Subhash Ghosh was away when, early on Dec. 13, dozens of activists from Bangladesh’s largest Islamist party, Jamaat-e-Islami (JI), descended on the home in which generations of his family have lived. They paid particular attention to his valuables, smashing TVs and looting gold. They gave the same treatment to the home’s Hindu shrine. Then they torched the property.
On Jan. 5, Bangladesh concluded what many judge to have been the country’s most violent election to date. But in the rural Satkhira district something much more substantial than ballot papers is at stake. Here, minority Hindus are targeted for their land.
“When anything happens, Hindus get attacked in Bangladesh,” explains Ghosh, 63, standing in the verdant greensward at the back of his house. Even if it weren’t ruined, he would be too scared to live in it. “They came at around 9:30 and suddenly set fire to the building with petrol bombs and gunpowder,” he explains.
The district of Satkhira lies only a few miles from the Indian border and just north of the world’s largest mangrove forest, the Sundarbans. It is spliced by creeks and tributaries that form the final reaches of the Ganges riverine plain. With a large Hindu minority, this area has seen some of Bangladesh’s worst violence over the past year. Much of that violence is down to land — or rather its scarcity.
(MORE: Execution Ignites Violent Protests in Bangladesh)
With a population in excess of 160 million crammed into less than 148,000 sq km, Bangladesh is one of the world’s most densely populated countries. To make matters worse, almost the entire country lies in a floodplain, with lives, farms and crops constantly hanging in the balance. The pressure on land is enormous.
“When we say it’s just political, it legitimizes the violence,” explains Jyotrimoy Barua, a Supreme Court lawyer in the capital Dhaka. “Most of the people’s houses they are burning are [those of the] poor. If you burn their house, they will leave the country, and you get their land.”
Ghosh, who fought for Bangladesh’s independence from Pakistan in 1971, is determined not to give his enemies that satisfaction. “If we leave the country, then everybody will take our property,” he says. “I cannot leave and be a rickshaw puller in India like a coward.”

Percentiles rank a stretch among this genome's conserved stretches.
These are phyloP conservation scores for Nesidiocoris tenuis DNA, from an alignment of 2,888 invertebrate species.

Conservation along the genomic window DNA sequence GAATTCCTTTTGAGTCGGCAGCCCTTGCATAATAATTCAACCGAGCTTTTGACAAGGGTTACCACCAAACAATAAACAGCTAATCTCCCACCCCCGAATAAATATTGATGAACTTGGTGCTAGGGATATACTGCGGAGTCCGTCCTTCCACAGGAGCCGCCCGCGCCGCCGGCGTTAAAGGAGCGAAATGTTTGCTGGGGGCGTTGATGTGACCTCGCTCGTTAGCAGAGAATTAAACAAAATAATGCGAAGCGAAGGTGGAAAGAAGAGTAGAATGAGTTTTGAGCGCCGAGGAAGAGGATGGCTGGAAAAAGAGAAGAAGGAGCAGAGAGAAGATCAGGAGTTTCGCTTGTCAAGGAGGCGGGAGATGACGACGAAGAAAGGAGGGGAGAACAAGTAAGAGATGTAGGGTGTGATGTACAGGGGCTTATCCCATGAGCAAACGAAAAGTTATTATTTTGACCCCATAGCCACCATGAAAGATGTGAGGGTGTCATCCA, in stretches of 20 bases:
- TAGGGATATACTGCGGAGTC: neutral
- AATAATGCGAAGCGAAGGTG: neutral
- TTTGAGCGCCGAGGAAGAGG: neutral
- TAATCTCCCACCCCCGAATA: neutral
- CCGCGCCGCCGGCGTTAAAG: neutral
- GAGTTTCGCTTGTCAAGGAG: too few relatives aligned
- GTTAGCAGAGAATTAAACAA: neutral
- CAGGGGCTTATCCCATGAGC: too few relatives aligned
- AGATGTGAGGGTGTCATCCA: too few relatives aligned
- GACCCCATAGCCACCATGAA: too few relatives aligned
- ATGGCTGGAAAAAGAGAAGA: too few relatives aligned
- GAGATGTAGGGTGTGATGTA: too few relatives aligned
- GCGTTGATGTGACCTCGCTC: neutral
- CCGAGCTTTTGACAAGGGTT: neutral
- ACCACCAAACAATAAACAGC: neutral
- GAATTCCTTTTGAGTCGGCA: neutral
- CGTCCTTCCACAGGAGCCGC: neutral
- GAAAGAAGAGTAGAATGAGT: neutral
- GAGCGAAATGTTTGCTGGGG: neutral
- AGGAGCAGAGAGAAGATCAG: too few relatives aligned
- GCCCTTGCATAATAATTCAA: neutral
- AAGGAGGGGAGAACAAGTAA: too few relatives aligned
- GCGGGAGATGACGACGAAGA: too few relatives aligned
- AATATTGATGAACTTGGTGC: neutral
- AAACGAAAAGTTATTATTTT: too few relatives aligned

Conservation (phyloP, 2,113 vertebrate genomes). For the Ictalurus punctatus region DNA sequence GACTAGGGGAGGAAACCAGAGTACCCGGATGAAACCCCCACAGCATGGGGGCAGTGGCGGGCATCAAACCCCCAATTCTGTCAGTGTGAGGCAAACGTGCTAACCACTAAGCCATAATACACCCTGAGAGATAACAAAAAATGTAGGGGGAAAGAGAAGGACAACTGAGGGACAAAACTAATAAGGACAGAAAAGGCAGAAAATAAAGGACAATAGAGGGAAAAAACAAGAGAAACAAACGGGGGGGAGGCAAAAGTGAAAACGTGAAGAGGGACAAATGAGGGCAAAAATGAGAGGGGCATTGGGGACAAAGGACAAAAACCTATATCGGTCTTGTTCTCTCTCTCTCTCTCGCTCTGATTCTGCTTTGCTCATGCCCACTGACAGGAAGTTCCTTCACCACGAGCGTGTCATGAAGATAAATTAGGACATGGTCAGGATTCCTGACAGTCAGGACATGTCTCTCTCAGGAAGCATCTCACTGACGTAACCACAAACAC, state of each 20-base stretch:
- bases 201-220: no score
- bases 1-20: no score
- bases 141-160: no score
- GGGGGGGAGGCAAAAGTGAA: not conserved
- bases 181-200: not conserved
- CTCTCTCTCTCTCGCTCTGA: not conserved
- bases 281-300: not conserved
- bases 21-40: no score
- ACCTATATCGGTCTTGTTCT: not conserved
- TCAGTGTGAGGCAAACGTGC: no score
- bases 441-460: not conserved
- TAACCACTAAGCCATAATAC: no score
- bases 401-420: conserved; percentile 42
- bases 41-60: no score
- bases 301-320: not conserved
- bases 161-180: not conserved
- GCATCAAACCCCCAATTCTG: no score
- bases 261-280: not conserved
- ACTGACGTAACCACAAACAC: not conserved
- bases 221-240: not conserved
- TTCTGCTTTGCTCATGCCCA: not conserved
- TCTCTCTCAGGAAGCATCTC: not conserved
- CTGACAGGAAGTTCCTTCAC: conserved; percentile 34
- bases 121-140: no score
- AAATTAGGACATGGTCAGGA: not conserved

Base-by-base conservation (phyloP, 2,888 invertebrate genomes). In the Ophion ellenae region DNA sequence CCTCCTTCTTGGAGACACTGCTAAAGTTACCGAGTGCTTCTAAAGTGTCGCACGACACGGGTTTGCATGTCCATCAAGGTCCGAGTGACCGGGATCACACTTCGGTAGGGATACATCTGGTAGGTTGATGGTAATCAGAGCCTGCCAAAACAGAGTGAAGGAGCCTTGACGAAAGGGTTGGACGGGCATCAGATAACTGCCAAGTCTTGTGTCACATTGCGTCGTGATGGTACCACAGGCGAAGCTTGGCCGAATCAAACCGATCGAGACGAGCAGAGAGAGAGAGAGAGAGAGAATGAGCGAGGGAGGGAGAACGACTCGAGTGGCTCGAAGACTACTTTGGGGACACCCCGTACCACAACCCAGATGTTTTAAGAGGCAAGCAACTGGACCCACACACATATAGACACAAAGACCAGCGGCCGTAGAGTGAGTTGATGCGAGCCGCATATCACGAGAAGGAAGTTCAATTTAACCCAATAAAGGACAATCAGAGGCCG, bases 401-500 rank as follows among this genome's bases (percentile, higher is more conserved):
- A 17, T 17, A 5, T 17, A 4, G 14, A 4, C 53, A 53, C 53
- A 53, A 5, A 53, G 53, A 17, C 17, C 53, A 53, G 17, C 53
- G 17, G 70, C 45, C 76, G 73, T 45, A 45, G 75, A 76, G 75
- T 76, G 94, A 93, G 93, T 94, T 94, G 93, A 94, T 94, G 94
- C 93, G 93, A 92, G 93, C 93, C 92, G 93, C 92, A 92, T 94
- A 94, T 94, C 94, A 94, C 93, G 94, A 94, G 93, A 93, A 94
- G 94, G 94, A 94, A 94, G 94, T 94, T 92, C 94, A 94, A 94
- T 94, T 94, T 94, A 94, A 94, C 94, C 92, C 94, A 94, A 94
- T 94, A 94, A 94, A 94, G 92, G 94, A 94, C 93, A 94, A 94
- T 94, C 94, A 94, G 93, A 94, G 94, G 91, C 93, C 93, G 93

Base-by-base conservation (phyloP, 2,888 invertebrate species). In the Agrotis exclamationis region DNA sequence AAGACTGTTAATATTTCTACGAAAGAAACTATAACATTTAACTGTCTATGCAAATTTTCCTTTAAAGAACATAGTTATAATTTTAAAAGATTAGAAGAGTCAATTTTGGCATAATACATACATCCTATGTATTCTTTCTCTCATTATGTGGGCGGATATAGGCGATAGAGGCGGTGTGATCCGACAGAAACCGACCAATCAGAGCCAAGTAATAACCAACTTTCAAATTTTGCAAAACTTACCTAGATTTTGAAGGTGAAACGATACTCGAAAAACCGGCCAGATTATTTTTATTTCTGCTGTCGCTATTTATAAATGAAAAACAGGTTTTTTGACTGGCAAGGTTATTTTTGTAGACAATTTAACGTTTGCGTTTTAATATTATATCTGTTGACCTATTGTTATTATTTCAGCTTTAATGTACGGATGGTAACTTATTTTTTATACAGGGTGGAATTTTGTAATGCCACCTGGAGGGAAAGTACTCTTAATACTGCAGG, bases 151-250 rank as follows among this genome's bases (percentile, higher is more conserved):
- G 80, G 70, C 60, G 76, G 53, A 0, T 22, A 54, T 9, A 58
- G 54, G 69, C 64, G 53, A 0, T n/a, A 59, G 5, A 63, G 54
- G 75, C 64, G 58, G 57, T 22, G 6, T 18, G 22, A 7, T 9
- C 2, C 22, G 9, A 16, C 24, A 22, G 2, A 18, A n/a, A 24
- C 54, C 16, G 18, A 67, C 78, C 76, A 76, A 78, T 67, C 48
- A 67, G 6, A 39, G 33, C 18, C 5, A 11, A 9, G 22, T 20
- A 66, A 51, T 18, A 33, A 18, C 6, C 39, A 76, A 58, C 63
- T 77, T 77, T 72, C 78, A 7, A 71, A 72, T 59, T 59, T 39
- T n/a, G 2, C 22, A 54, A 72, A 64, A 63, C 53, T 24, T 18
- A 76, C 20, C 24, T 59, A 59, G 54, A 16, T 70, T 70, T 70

In Satkhira’s isolated villages, however, there is palpable fear. Ghosh’s sons, like many Hindu children, can no longer go to school. When we visit a Hindu community, dozens emerge out of the mist and huddle around us, explaining how they are unable to travel the small rural lanes alone for fear of attacks by Islamists. A local journalist we are traveling with receives threatening calls from an Islamist leader.
In parts of Satkhira, the Islamists are a law unto themselves. The village of Agordari lies just a few miles from Satkhira’s main town, but the police dare not visit. Locals call it “East Pakistan,” run as it now is by the JI, which supported Pakistan in the 1971 war. The authorities are trying to restore order. “People didn’t come out of their houses, no vehicles, no people, no nothing, like a graveyard,” is how the new chief of police for the district, Chowdhury Monzirul Kabir, describes the atmosphere after a recent crackdown that saw 90 arrests. But fear of the Islamists persists.
There clearly is a sectarian basis to attacks on Hindus. Bangladesh’s ruling Awami League (AL) was voted into power in 2009 on the strength of its promise to try pro-Pakistan figures for atrocities committed during the 1971 war, and violence often accompanies attempts to mete out justice to war criminals. The hanging of JI leader Abdul Quader Mollah, on Dec. 12 last year, preceded the attack on Ghosh’s house.
However, the sectarian issue is exacerbated by intense competition for usable land. After the monsoon of 2011, tens of thousands of Satkhira’s small holdings — almost half the homes in the district — were ruined by waterlogging, which occurs when groundwater saturates the soil and makes agriculture extremely difficult or impossible.
The violence isn’t just perpetrated by JI. In other provinces, opportunistic AL leaders have been accused of using divisive communal sentiments to enrich themselves. “In some constituencies, it’s Awami League,” says the lawyer Barua. Both the AL and JI, he says, “are tussling from the same group of voters — if anyone loses, he blames the Hindus.”